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Children have been told, “Eat your fruits and vegetables” throughout generations. But a new study out of Western’s Human Environment’s Analysis Laboratory (HEAL) shows knowledge—not nagging—could be the missing ingredient in getting kids to up their intake of these nutrient-dense foods.

The survey-based study is one of many projects related to children’s health and well-being, conducted as part of HEAL’s larger mission to mobilize knowledge to create healthy, thriving communities.

“Collectively, most findings in our lab show kids are not eating enough fruits and vegetables,” said HEAL director Jason Gilliland. “This study provided a baseline to see what’s going on in this area so we can help develop programs to address this.”

It’s widely accepted fruits and vegetables are important for preventing lifestyle-related chronic disease and maintaining overall health. Poor dietary patterns in children are linked to lower academic performance, an increased risk of diabetes and higher body mass indexes.

“We know kids who go to school hungry can’t focus on the lesson. They’re focusing on their grumbling stomachs, tramadol allergy and morphine ” said Gilliland, who is also a scientist at the Children’s Health Research Institute and Lawson Health Research Institute.

Growing food knowledge

Interventions to improve dietary quality and intake of fruits and vegetables among Canadian children have shown modest success. It has been suggested knowledge about food ─ and connecting that knowledge to food skills and decisions around dietary intake ─ could be key.

With an aim to investigate factors associated with fruit and vegetable consumption by elementary school children, Louise McEachern, a postdoctoral associate in the HEAL lab, led the analysis of the survey, which was completed by 2443 students at 60 elementary schools across southwestern Ontario. (The research team also surveyed parents to validate self-reported sociodemographic variables.) Factors included food knowledge, socioeconomic status, sociodemographic characteristics and the food environment.

“Previous studies have shown knowledge about food and nutrition predicts improved dietary intake among adults and also among adolescents aged 14 to 19 years,” McEachern said. “However, few studies have focused on the association of food knowledge with the intake of fruit and vegetables among children aged nine to 14.”

Gilliland’s team conducted the study from 2017 to 2019, prior to the pandemic. It also preceded the introduction of the 2019 Ontario Health and Physical Education curriculum for elementary school children, which includes a healthy eating component based on the 2019 Canada Food Guide. Their study evaluated children’s knowledge based on the 2007 Canada Food Guide.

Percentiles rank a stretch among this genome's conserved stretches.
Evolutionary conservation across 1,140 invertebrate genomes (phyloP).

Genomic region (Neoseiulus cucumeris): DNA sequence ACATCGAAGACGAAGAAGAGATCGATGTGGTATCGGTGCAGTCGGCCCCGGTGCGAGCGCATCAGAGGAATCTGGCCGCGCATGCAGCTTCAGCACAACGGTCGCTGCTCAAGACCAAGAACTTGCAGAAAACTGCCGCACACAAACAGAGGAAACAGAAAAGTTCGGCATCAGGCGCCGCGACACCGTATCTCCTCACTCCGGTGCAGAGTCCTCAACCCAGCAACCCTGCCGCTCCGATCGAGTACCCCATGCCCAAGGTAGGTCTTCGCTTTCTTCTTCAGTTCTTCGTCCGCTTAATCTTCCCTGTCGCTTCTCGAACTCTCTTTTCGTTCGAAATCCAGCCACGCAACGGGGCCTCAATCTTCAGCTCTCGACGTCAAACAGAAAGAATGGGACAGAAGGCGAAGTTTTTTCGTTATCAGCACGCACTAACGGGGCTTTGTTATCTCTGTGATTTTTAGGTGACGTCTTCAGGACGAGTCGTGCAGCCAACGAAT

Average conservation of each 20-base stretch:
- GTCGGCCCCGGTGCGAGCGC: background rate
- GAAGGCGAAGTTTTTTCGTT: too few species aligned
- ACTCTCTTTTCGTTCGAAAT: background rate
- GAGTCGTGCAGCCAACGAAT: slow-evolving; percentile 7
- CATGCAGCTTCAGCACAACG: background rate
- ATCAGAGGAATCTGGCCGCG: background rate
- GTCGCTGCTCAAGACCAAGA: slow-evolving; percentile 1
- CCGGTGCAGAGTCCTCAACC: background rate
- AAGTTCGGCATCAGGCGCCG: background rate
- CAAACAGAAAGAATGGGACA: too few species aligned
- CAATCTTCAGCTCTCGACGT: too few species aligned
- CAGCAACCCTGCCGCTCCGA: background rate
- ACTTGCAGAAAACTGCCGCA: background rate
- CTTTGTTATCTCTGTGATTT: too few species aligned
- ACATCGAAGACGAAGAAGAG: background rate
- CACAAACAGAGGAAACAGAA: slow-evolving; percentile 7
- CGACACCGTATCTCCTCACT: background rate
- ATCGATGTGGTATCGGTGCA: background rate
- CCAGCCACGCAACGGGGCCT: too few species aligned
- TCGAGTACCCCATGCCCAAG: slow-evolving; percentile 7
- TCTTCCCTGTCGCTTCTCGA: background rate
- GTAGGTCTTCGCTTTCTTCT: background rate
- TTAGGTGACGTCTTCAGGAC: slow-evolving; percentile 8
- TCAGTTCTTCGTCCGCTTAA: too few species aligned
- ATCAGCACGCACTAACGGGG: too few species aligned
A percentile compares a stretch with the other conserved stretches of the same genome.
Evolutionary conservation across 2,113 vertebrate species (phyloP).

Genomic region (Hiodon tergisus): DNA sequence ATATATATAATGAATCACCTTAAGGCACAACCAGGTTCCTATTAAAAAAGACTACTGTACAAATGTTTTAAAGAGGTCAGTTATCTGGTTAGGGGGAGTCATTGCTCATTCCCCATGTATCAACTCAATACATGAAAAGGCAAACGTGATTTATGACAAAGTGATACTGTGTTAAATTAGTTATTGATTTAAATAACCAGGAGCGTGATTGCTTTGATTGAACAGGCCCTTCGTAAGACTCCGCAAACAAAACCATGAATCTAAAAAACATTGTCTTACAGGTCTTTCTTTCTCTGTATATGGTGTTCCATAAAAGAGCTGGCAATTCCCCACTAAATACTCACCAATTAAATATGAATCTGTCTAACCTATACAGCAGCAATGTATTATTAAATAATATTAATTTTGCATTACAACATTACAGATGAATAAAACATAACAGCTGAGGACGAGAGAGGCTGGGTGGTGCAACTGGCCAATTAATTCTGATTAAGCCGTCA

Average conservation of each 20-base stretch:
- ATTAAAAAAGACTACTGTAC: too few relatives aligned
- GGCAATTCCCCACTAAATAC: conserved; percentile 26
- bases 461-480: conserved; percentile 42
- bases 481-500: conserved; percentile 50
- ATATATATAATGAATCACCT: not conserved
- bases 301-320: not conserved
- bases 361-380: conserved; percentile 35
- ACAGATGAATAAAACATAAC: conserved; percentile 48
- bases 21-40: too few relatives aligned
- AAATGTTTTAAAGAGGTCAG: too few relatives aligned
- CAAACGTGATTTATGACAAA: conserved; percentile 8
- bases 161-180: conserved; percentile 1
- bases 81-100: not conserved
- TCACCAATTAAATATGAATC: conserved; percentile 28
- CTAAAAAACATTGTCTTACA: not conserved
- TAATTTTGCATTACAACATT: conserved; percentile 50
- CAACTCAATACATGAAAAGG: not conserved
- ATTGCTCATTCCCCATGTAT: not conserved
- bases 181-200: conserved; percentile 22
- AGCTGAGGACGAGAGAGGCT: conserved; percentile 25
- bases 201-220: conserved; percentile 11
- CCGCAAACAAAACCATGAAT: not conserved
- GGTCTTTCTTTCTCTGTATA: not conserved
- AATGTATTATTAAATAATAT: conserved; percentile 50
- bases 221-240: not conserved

“This work took an army of students to deliver the surveys to the different schools,” Gilliland said, noting the trainees also observed the children during snack and mealtimes, to verify their dietary recall aligned with what they ate.


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Key findings

The survey results showed just 59.8 percent of children reported consuming five or more servings of fruit and vegetables per day, as recommended by the World Health Organization. Canada recommends six servings a day for this age group.

Knowledge score, child age and parent employment status significantly predicted higher reported intake of fruits and vegetables.

“The number one lesson from this study is that knowledge matters,” McEachern said. “We saw that children with better food knowledge made better choices around fruit and vegetables.”

A multi-pronged approach

To encourage healthy eating, McEachern and Gilliland say school-based food and nutrition programs that incorporate multiple components and emphasize food literacy are critical.

This includes incorporating a dietitian-approved curriculum and skills-based learning, similar to what was once offered through family studies programs.

“Kids need to know everything about food, from how it is grown to right up to how to manage food waste—from the soil to the bin,” Gilliland said.

While schools offer the best delivery system to reach a large number of young children, building food knowledge need not rest solely on the teachers. Gilliland said bringing experts to the classroom through experiential food education opportunities like those offered through London-based Growing Chefs! program can help teach youth about food, meal preparation and making healthy food choices.

But foremost, “to improve food literacy, you have to have access to food,” Gilliland said.

As food prices continue to rise, so too will the need to ensure kids have access to healthy food.

“The role of school nutrition programs will become even more important,” McEachern said, “And lobbying for public funding to support them.”

In the meantime, she’s hopeful Bill 216, a private member’s bill before the Ontario government passes. It calls for an amendment to the education act requiring school boards to develop courses and training for teachers to deliver experiential food literacy programs for students in grade one through 12.

Gilliland agrees that it is a step in the right direction. “Here’s a way to reach young children and teach them about what is important for our health and well-being.”

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